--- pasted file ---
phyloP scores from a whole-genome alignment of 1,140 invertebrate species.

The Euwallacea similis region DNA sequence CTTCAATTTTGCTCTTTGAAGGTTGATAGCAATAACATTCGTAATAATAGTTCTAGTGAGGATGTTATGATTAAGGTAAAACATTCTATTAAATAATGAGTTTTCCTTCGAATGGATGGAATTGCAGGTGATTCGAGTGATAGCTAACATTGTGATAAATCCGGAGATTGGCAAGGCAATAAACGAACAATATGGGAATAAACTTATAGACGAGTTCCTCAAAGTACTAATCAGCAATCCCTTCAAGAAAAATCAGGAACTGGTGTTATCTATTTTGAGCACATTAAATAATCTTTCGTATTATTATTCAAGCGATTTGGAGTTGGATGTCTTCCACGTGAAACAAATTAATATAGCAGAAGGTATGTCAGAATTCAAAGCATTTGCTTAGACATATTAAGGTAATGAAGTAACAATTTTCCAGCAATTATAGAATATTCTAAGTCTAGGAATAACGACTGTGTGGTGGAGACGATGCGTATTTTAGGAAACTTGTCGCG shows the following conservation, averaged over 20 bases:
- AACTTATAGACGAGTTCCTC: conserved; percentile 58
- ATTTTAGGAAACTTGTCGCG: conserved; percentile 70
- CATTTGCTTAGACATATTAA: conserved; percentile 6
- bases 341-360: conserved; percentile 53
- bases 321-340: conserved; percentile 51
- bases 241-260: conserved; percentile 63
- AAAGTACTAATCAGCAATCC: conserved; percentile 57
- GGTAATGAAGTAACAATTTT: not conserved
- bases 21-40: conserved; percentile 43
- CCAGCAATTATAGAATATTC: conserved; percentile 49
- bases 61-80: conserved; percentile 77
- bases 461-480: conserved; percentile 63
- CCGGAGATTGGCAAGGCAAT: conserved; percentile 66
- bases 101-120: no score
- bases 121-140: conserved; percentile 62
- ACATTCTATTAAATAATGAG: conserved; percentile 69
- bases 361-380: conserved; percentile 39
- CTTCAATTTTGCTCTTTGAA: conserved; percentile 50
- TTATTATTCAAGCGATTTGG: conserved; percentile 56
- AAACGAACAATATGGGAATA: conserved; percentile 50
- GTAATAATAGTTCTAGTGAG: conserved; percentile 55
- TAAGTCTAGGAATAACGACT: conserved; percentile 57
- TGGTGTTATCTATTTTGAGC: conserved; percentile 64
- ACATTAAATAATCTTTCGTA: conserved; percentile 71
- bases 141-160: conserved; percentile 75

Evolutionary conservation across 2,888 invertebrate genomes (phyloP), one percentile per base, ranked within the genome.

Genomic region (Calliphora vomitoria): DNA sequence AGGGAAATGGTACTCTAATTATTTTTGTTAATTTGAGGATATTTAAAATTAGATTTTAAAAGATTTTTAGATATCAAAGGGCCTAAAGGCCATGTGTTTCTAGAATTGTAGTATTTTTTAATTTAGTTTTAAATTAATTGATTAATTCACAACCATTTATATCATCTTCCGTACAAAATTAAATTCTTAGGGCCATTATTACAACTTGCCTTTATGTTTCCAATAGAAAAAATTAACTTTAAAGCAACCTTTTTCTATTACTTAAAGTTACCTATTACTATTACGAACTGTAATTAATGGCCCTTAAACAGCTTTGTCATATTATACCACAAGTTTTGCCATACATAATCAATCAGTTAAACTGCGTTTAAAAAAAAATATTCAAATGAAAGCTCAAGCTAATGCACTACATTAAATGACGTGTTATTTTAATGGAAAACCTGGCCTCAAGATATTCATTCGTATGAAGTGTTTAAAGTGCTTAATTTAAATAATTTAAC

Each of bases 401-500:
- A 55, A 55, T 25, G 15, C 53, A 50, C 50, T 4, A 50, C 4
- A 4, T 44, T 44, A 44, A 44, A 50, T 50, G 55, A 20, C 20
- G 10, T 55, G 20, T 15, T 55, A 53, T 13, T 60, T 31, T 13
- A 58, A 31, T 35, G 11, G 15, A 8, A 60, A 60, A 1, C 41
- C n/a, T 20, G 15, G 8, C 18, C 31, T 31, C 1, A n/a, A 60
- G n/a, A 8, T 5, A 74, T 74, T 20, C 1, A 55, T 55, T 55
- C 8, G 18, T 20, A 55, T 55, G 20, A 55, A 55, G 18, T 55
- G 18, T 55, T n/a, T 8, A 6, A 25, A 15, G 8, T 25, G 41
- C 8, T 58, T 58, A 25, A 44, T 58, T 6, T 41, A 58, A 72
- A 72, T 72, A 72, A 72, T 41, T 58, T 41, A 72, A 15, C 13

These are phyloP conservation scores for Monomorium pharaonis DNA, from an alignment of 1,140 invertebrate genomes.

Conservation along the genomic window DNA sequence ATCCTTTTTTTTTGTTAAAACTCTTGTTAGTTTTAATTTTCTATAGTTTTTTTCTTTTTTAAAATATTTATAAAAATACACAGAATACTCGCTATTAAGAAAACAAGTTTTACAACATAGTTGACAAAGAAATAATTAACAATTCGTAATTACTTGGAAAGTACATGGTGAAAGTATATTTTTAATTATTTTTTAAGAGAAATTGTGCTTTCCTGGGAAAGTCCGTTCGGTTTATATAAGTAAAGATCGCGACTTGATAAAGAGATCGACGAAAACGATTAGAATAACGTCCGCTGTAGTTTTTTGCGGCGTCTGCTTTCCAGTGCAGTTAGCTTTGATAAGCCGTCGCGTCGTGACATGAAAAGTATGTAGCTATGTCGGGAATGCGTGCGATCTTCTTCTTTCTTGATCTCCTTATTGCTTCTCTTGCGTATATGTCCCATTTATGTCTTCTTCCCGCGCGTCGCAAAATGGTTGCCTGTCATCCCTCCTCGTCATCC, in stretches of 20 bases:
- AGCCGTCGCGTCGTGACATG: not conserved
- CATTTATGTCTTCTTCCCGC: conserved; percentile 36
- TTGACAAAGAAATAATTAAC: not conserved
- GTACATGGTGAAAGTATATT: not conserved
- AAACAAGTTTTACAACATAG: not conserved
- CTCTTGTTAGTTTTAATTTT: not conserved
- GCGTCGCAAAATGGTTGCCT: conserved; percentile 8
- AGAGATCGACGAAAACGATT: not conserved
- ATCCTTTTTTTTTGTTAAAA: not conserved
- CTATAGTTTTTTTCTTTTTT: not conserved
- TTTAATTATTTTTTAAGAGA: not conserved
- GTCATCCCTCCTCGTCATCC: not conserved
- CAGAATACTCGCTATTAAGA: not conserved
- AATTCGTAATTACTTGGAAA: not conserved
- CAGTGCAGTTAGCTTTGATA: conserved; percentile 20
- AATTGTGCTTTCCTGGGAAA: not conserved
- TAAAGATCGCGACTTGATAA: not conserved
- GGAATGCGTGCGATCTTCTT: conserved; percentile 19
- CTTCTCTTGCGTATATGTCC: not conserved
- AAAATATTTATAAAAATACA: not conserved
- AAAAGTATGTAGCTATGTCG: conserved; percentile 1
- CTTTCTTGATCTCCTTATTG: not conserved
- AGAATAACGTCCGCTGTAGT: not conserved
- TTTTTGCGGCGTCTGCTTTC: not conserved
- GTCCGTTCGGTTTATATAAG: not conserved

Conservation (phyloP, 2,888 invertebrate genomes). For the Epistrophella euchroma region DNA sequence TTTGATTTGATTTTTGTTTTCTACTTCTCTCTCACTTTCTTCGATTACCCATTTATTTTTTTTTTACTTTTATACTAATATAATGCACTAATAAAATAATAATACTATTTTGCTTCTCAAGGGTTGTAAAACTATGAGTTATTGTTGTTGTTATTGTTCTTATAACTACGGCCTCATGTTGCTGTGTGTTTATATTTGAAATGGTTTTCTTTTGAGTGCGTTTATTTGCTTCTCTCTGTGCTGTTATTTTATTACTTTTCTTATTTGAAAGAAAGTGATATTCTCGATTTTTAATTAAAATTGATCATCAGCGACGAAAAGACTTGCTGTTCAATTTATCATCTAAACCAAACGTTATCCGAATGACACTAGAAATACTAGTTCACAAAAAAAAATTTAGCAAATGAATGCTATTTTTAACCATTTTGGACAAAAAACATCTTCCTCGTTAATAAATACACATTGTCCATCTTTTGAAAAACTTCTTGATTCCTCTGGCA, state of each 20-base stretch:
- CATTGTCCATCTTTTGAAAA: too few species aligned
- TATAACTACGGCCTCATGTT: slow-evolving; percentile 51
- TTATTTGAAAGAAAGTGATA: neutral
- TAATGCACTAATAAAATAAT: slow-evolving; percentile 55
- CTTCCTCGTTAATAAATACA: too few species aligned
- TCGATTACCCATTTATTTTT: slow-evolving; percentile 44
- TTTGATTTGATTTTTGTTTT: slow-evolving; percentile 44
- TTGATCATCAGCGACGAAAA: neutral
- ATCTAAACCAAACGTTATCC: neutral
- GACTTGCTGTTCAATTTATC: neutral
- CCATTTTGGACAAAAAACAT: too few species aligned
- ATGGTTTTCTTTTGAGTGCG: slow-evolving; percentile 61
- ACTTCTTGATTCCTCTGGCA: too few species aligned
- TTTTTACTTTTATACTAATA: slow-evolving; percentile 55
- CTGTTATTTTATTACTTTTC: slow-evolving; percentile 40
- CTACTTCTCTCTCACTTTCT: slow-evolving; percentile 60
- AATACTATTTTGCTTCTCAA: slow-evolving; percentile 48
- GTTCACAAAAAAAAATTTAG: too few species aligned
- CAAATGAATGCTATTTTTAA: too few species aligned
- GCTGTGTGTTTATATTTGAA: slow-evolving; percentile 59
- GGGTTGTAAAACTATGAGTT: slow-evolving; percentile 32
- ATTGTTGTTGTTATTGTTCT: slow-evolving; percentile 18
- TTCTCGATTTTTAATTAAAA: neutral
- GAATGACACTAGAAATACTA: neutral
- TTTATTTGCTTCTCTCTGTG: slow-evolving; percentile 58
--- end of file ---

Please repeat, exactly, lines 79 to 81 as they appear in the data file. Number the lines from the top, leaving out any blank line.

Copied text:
- CCATTTTGGACAAAAAACAT: too few species aligned
- ATGGTTTTCTTTTGAGTGCG: slow-evolving; percentile 61
- ACTTCTTGATTCCTCTGGCA: too few species aligned